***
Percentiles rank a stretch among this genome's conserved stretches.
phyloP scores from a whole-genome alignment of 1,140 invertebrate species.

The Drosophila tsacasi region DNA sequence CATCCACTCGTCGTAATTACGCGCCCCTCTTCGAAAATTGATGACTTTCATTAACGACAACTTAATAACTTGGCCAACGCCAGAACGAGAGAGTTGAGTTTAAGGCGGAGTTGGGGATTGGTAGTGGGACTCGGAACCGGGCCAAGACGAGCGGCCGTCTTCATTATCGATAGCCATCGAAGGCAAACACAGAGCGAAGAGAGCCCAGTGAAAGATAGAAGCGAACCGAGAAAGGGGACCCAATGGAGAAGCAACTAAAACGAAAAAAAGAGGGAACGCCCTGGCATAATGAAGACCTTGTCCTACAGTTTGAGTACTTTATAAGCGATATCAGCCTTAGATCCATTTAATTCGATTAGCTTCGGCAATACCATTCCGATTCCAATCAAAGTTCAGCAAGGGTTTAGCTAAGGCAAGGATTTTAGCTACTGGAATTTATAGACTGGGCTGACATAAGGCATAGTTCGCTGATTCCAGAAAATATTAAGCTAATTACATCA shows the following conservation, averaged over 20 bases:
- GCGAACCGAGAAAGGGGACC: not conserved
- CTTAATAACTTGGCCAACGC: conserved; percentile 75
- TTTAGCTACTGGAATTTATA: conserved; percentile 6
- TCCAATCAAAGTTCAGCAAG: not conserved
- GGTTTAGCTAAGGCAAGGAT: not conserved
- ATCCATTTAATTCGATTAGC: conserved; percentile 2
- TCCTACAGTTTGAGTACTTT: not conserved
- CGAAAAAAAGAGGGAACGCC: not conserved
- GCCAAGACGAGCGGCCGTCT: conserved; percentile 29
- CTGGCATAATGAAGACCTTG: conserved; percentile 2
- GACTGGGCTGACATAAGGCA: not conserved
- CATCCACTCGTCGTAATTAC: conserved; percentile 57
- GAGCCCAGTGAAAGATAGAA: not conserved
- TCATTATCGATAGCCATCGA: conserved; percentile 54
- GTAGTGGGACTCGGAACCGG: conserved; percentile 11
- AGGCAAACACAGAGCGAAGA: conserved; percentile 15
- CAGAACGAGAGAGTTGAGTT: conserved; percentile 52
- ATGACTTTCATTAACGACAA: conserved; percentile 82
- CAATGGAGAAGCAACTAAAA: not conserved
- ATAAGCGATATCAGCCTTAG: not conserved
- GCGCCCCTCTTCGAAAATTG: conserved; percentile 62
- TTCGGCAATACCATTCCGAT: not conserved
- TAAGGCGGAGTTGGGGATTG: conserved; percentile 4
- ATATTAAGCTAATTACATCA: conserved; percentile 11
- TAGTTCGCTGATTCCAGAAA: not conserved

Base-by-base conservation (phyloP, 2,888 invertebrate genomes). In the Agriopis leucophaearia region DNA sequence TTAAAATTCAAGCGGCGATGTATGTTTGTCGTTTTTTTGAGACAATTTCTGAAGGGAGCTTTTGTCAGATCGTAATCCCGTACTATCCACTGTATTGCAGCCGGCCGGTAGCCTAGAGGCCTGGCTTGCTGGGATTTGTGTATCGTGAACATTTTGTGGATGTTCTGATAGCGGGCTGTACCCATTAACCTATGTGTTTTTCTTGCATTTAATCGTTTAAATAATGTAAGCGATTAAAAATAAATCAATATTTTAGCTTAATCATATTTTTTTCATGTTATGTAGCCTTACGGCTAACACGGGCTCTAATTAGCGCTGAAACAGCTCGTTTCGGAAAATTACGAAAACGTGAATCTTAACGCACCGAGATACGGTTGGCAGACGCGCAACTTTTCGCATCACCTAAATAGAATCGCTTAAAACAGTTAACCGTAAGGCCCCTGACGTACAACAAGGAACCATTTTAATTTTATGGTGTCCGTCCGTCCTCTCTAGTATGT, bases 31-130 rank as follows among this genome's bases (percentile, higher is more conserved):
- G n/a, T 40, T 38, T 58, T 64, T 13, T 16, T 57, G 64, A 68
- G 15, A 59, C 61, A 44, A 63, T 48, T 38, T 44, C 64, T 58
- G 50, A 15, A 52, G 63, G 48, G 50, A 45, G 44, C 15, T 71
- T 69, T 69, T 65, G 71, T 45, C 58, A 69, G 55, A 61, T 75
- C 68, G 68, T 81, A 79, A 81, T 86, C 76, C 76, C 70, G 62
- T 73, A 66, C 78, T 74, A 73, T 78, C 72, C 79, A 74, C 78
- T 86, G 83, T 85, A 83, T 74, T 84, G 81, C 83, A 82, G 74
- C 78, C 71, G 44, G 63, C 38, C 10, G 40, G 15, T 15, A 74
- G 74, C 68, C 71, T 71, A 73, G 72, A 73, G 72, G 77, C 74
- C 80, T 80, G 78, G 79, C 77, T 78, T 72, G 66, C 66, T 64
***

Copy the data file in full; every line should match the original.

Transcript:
Percentiles rank a stretch among this genome's conserved stretches.
phyloP scores from a whole-genome alignment of 1,140 invertebrate species.

The Drosophila tsacasi region DNA sequence CATCCACTCGTCGTAATTACGCGCCCCTCTTCGAAAATTGATGACTTTCATTAACGACAACTTAATAACTTGGCCAACGCCAGAACGAGAGAGTTGAGTTTAAGGCGGAGTTGGGGATTGGTAGTGGGACTCGGAACCGGGCCAAGACGAGCGGCCGTCTTCATTATCGATAGCCATCGAAGGCAAACACAGAGCGAAGAGAGCCCAGTGAAAGATAGAAGCGAACCGAGAAAGGGGACCCAATGGAGAAGCAACTAAAACGAAAAAAAGAGGGAACGCCCTGGCATAATGAAGACCTTGTCCTACAGTTTGAGTACTTTATAAGCGATATCAGCCTTAGATCCATTTAATTCGATTAGCTTCGGCAATACCATTCCGATTCCAATCAAAGTTCAGCAAGGGTTTAGCTAAGGCAAGGATTTTAGCTACTGGAATTTATAGACTGGGCTGACATAAGGCATAGTTCGCTGATTCCAGAAAATATTAAGCTAATTACATCA shows the following conservation, averaged over 20 bases:
- GCGAACCGAGAAAGGGGACC: not conserved
- CTTAATAACTTGGCCAACGC: conserved; percentile 75
- TTTAGCTACTGGAATTTATA: conserved; percentile 6
- TCCAATCAAAGTTCAGCAAG: not conserved
- GGTTTAGCTAAGGCAAGGAT: not conserved
- ATCCATTTAATTCGATTAGC: conserved; percentile 2
- TCCTACAGTTTGAGTACTTT: not conserved
- CGAAAAAAAGAGGGAACGCC: not conserved
- GCCAAGACGAGCGGCCGTCT: conserved; percentile 29
- CTGGCATAATGAAGACCTTG: conserved; percentile 2
- GACTGGGCTGACATAAGGCA: not conserved
- CATCCACTCGTCGTAATTAC: conserved; percentile 57
- GAGCCCAGTGAAAGATAGAA: not conserved
- TCATTATCGATAGCCATCGA: conserved; percentile 54
- GTAGTGGGACTCGGAACCGG: conserved; percentile 11
- AGGCAAACACAGAGCGAAGA: conserved; percentile 15
- CAGAACGAGAGAGTTGAGTT: conserved; percentile 52
- ATGACTTTCATTAACGACAA: conserved; percentile 82
- CAATGGAGAAGCAACTAAAA: not conserved
- ATAAGCGATATCAGCCTTAG: not conserved
- GCGCCCCTCTTCGAAAATTG: conserved; percentile 62
- TTCGGCAATACCATTCCGAT: not conserved
- TAAGGCGGAGTTGGGGATTG: conserved; percentile 4
- ATATTAAGCTAATTACATCA: conserved; percentile 11
- TAGTTCGCTGATTCCAGAAA: not conserved

Base-by-base conservation (phyloP, 2,888 invertebrate genomes). In the Agriopis leucophaearia region DNA sequence TTAAAATTCAAGCGGCGATGTATGTTTGTCGTTTTTTTGAGACAATTTCTGAAGGGAGCTTTTGTCAGATCGTAATCCCGTACTATCCACTGTATTGCAGCCGGCCGGTAGCCTAGAGGCCTGGCTTGCTGGGATTTGTGTATCGTGAACATTTTGTGGATGTTCTGATAGCGGGCTGTACCCATTAACCTATGTGTTTTTCTTGCATTTAATCGTTTAAATAATGTAAGCGATTAAAAATAAATCAATATTTTAGCTTAATCATATTTTTTTCATGTTATGTAGCCTTACGGCTAACACGGGCTCTAATTAGCGCTGAAACAGCTCGTTTCGGAAAATTACGAAAACGTGAATCTTAACGCACCGAGATACGGTTGGCAGACGCGCAACTTTTCGCATCACCTAAATAGAATCGCTTAAAACAGTTAACCGTAAGGCCCCTGACGTACAACAAGGAACCATTTTAATTTTATGGTGTCCGTCCGTCCTCTCTAGTATGT, bases 31-130 rank as follows among this genome's bases (percentile, higher is more conserved):
- G n/a, T 40, T 38, T 58, T 64, T 13, T 16, T 57, G 64, A 68
- G 15, A 59, C 61, A 44, A 63, T 48, T 38, T 44, C 64, T 58
- G 50, A 15, A 52, G 63, G 48, G 50, A 45, G 44, C 15, T 71
- T 69, T 69, T 65, G 71, T 45, C 58, A 69, G 55, A 61, T 75
- C 68, G 68, T 81, A 79, A 81, T 86, C 76, C 76, C 70, G 62
- T 73, A 66, C 78, T 74, A 73, T 78, C 72, C 79, A 74, C 78
- T 86, G 83, T 85, A 83, T 74, T 84, G 81, C 83, A 82, G 74
- C 78, C 71, G 44, G 63, C 38, C 10, G 40, G 15, T 15, A 74
- G 74, C 68, C 71, T 71, A 73, G 72, A 73, G 72, G 77, C 74
- C 80, T 80, G 78, G 79, C 77, T 78, T 72, G 66, C 66, T 64